No-Knead Caraway Rye Bread
I love bread. Growing up, we made bread every week. I never had those bread-like fluffy loaf products (sorry Wonderbread) in my lunch box, and I still do not. I still make bread almost weekly, and when I cannot, I buy bread from a local bakery. But there is nothing quite like the smell of rising and baking bread, and the toothsome satisfaction of eating a freshly cut slice.
My favorite kind of bread is rye. Growing up in Milwaukee, Wisconsin, rye bread was ubiquitous. With a high concentration of people from German and Polish heritages, it makes since why rye bread is a staple in restaurant bread baskets in this city. Most rye breads, including my recipe below, are actually "maslin" breads: a blend of rye and wheat flours. All-rye breads tend to be dense and do not rise well because rye has less available gluten. The addition of wheat flour greatly helps to produce a well-risen loaf with a beautiful interior texture.
I have tried many, many rye bread recipes, and the one I have below is my ideal. I developed it from Jim Lahey's 2009 book My Bread*; his recipe got very close to what I like in my rye bread. My Bread* is an excellent book, and if you are interested in bread-making, I strongly suggest you buy this book or check it out from you local library. Lahey shows how the home baker can make bread that will rival any professional bakery. The secret is using a dutch-oven inside your regular oven to create a micro-climate for baking. Plus, his no-knead method is a time saver (although it does require a little planning because of the 8-12 hour rise time). It is completely realistic to make a few loaves each week.
When I bake bread, I do not weigh my flour, although I know that is the preferred method. I find that it takes more time and dirties up more dishes. I use the scoop-and-level method for measuring flour, and I adjust my liquids so I get the right texture. Its easy, but you might need to make a few loaves to get the liquid level just right.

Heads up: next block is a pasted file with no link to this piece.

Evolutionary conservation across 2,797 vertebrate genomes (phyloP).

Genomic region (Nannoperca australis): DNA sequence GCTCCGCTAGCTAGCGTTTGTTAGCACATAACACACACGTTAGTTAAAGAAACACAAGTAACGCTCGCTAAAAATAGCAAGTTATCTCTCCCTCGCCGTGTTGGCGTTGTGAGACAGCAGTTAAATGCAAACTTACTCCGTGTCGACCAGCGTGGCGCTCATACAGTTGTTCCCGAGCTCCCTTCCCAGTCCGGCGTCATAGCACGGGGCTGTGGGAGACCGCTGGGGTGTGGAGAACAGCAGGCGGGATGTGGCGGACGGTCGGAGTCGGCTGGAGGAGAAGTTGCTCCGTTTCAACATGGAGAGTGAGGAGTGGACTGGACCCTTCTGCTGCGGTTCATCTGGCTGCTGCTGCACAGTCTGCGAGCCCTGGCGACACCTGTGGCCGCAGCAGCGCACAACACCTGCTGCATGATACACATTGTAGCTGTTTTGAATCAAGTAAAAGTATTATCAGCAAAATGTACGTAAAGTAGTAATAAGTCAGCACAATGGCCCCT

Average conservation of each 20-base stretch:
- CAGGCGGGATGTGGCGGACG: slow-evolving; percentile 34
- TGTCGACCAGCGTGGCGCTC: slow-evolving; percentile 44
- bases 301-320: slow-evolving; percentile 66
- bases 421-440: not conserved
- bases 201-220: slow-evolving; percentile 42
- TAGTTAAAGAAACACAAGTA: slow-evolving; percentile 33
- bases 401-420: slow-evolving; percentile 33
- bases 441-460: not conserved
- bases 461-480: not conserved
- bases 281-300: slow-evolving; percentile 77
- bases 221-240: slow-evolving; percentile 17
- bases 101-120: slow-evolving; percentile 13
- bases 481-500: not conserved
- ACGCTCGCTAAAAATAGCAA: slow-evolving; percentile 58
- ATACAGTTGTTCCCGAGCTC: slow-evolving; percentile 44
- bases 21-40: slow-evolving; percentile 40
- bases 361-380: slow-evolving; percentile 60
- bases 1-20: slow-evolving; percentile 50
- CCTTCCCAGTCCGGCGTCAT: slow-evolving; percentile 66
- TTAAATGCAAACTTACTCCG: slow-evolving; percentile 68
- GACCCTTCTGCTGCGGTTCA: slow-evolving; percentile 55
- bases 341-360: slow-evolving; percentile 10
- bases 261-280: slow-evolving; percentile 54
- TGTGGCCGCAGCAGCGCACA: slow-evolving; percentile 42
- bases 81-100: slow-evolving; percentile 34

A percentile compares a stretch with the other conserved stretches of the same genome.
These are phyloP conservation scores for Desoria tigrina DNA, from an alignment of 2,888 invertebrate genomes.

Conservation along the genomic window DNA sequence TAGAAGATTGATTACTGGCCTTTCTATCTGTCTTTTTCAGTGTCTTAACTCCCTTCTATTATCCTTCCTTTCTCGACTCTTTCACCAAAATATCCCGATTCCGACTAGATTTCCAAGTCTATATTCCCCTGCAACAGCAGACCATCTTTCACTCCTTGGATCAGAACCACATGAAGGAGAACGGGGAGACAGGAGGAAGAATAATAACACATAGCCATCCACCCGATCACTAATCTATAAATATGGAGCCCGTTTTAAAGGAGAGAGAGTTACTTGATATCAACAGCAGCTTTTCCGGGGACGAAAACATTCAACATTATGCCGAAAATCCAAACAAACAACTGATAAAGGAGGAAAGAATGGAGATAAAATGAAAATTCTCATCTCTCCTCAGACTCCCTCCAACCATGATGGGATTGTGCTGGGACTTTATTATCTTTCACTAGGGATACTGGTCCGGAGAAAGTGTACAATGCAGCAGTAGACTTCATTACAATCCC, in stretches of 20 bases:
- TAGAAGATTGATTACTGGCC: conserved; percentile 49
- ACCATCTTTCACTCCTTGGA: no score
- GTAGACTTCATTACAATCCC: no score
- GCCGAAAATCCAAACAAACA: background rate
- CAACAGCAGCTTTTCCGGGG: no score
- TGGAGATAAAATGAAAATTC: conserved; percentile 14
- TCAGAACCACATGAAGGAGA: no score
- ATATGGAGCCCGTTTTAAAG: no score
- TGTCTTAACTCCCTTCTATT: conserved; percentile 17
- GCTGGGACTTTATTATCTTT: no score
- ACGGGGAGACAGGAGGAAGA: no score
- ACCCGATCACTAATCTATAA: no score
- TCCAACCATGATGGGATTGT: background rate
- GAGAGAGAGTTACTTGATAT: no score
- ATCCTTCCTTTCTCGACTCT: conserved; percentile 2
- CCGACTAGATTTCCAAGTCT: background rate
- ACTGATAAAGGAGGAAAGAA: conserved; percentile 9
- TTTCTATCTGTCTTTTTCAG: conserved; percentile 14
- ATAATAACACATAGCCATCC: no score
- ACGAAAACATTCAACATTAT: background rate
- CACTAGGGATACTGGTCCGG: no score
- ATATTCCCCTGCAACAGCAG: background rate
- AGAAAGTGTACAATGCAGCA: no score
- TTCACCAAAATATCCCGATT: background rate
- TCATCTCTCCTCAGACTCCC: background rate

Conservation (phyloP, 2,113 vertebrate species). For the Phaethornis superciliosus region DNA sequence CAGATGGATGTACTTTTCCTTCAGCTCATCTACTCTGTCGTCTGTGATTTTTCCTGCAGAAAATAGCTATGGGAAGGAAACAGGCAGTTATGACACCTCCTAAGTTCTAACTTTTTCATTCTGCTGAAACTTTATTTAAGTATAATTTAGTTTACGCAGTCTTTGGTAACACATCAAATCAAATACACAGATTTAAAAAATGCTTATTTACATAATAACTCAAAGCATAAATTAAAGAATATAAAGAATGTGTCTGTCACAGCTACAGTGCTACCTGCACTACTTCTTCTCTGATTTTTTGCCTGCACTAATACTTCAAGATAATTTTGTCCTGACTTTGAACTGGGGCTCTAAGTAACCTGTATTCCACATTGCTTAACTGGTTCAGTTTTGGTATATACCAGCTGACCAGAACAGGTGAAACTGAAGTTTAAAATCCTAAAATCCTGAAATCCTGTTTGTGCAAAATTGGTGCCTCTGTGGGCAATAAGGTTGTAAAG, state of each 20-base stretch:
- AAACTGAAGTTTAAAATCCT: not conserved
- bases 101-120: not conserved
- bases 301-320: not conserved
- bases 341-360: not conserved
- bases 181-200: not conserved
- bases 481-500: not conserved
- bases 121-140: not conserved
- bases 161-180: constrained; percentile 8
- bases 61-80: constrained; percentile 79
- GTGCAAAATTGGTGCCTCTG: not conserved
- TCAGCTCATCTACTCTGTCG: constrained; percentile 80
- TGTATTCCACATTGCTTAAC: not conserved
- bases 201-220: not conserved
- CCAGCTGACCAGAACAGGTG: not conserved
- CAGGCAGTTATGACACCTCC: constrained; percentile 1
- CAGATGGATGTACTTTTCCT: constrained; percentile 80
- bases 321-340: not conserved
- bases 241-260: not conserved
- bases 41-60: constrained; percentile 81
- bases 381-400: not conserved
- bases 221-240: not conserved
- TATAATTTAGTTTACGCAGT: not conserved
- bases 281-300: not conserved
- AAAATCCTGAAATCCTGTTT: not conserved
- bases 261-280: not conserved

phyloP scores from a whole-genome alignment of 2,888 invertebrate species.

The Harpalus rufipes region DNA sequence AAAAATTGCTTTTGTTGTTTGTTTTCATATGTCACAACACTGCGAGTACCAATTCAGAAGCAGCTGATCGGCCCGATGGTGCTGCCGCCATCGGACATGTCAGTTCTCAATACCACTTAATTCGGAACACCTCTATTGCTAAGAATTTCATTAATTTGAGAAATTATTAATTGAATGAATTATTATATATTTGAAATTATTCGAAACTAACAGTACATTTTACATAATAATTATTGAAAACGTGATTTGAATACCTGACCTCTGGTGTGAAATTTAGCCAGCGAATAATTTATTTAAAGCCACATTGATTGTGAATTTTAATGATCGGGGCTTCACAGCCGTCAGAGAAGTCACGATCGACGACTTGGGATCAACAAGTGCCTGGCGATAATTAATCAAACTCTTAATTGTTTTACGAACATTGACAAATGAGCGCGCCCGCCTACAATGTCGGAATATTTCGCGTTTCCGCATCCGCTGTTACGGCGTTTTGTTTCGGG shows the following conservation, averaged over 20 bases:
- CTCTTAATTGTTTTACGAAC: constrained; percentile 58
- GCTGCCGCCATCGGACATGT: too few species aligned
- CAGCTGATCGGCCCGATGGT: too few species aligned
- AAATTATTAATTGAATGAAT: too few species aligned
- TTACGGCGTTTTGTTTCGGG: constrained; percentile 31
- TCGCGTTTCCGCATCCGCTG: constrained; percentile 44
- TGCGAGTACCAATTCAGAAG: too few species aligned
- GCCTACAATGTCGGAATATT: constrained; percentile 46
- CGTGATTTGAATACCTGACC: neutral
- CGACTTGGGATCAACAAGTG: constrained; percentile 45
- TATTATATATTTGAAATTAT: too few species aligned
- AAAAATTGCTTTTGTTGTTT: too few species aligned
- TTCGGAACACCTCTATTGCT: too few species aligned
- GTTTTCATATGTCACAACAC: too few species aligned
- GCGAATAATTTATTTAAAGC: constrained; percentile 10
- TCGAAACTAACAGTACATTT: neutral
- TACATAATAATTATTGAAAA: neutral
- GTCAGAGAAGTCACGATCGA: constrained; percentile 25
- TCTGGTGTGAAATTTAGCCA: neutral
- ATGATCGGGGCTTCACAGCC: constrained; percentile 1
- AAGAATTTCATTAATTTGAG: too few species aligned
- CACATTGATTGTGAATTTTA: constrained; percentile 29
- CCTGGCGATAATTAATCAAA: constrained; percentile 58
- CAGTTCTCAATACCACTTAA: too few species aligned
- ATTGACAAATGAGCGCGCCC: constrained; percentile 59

Caraway Rye Bread
2 cups all-purpose unbleached flour (I prefer King-Arthur organic)
1 cup dark rye flour (I prefer Bob's Red Mill organic)
1/3 tsp bread yeast (Do not use quick-rise yeast. I know this seems like not enough yeast, but with the long rise-time, it is.)
1 tsp Kosher salt (I use Diamond salt. If you use another type, please adjust the amount.)
1 TBS whole caraway seeds
1 1/4 to 2 cups room-temperature water
1. Combine all-purpose flour, dark rye flour, yeast, salt and caraway into a medium mixing bowl. Stir to distribute all ingredients.
2. Add at least 1 1/4 cup water, and start to stir with a wood spoon, spatula, or your hands. Have additional water ready. As the dough starts to come together, you will see if it needs more water. It should come together in a shaggy mass like the image below. It should not be too liquidy, nor too stiff. It will not, however, look smooth like a traditional bread dough. But don't worry, it will. We are using time to develop the gluten strands instead of all that kneading.
3. Once it looks like the image above, gather it into a loose ball, and place back in the bowl. Cover the bowl with plastic wrap, a damp towel, or a bees-wax bowl cover, and set out of the way for 8 to 12 hours. In the summer, this dough raises quickly, in the winter it takes a little longer. I would not recommend it going longer than 14 hours, however. You will know it is ready when it has almost doubled in size and you can roll it into a smooth ball.
4. When risen, turn out onto a well-floured surface. Give it a few turns, and gather into a ball. Cover with a floured tea towel, and let rest for 30 min to an hour (depending on how warm your kitchen is.)
5. Put your dutch oven with cover (I use a Le Creuset 6.75 quart oval, but any about that size will work.) into the oven and pre-heat to 475 degrees F.
6. When your oven has pre-heated, open the oven and dutch-oven, add a little flour or cornmeal to the bottom of the dutch-oven, and quickly add in your ball of dough. I use a dough scraper to help with this. Replace the lid on your dutch-oven and bake for 30 min.
7. After 30 min. remove the lid from your dutch-oven and continue to bake for 15 to 20 min.
8. Remove the bread from the dutch-oven and allow to cool on a rack before slicing. Because of the high-temperate of the oven, your bread will "sing" - creak and crack while cooling. In my opinion, this is one of the best sounds in the world.
If you try out this recipe, I would love to hear how it went for you! Please leave your comments below, or on social media.
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